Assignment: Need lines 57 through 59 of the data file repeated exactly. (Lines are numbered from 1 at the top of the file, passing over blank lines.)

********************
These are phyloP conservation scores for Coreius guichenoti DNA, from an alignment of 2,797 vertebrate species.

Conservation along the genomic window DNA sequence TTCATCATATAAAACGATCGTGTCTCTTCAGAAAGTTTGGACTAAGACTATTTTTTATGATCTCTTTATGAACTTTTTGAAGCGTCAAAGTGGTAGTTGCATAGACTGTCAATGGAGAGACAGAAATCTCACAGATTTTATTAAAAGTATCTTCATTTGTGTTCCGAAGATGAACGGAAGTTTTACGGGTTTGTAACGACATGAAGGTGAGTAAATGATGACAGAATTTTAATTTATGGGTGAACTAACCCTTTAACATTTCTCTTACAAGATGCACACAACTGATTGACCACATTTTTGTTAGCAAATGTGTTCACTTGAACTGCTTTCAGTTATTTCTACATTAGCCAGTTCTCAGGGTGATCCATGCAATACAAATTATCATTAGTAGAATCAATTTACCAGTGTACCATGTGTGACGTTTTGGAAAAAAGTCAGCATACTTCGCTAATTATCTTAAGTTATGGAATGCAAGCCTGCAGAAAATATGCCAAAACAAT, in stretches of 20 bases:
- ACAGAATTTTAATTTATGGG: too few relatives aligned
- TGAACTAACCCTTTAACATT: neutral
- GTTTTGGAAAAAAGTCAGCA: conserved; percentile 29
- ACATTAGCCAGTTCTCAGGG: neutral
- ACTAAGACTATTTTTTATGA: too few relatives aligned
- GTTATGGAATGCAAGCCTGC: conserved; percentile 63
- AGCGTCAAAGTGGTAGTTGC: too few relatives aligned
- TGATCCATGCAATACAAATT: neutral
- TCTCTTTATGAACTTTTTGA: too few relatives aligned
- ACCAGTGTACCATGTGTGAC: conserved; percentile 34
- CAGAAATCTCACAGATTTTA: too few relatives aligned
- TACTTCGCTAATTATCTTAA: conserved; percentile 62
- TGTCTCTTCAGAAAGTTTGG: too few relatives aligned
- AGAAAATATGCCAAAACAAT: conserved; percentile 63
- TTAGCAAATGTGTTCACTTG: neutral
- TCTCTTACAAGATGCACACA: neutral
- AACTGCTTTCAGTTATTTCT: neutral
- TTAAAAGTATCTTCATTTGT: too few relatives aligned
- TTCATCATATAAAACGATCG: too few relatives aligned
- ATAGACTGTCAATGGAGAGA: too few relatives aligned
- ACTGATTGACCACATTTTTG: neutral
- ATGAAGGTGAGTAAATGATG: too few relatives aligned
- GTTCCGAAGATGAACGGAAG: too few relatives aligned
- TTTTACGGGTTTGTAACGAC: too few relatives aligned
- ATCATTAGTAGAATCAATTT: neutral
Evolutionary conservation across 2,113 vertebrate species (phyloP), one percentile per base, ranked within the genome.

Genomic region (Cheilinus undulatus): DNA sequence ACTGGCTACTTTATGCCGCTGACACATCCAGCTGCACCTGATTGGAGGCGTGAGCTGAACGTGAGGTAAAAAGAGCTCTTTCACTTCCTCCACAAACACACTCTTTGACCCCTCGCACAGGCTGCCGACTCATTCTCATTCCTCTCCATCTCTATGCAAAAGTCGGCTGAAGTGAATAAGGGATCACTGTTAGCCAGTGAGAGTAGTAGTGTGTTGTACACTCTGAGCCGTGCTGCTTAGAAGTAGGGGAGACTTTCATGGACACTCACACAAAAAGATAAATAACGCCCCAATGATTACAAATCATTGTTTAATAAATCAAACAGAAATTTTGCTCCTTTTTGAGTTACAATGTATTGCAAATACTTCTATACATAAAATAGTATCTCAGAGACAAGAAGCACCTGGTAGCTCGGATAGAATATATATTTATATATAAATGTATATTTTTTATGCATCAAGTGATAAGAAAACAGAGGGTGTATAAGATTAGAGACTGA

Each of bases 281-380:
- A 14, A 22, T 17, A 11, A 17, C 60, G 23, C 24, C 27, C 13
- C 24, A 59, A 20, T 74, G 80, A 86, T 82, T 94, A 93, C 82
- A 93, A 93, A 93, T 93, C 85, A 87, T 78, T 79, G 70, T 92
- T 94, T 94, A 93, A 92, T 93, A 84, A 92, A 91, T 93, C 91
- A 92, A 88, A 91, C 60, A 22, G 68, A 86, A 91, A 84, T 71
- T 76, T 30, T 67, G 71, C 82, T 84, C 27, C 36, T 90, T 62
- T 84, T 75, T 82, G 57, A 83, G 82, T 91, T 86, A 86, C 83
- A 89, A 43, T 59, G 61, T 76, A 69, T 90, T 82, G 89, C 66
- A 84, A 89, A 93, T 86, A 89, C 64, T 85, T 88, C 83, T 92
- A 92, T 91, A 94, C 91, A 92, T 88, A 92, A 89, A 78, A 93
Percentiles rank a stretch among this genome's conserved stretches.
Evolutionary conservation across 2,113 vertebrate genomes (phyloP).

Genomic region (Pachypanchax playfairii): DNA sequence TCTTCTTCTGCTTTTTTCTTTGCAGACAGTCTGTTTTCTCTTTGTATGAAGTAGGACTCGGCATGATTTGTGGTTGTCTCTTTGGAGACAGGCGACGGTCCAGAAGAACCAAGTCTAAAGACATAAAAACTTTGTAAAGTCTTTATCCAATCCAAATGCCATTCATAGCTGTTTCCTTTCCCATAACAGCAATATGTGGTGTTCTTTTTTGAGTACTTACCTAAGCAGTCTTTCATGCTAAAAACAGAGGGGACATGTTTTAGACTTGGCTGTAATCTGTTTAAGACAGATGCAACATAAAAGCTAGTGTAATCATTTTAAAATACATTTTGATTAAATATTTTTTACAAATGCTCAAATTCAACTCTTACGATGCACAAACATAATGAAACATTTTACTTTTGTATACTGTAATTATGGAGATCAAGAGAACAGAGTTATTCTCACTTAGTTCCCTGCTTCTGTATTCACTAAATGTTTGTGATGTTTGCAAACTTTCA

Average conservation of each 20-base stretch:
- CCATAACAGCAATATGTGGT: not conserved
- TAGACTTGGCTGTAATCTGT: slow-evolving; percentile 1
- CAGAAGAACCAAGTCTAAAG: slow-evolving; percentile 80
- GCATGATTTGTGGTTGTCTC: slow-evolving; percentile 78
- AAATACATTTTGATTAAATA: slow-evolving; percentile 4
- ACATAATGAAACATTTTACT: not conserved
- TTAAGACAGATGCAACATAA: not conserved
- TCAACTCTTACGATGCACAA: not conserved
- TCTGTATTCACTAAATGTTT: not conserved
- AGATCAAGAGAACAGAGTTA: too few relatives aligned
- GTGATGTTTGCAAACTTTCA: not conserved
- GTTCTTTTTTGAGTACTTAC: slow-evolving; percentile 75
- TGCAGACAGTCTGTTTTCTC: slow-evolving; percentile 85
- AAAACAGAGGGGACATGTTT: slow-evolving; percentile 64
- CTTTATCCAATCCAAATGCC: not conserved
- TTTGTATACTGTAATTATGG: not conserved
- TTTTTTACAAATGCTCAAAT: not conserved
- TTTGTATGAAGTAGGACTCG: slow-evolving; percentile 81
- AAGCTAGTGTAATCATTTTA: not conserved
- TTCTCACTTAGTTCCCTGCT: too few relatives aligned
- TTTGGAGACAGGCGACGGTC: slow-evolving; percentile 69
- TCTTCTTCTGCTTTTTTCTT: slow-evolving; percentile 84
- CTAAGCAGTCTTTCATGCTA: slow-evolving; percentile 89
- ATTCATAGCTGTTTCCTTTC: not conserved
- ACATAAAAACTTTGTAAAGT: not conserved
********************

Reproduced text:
- TGCAGACAGTCTGTTTTCTC: slow-evolving; percentile 85
- AAAACAGAGGGGACATGTTT: slow-evolving; percentile 64
- CTTTATCCAATCCAAATGCC: not conserved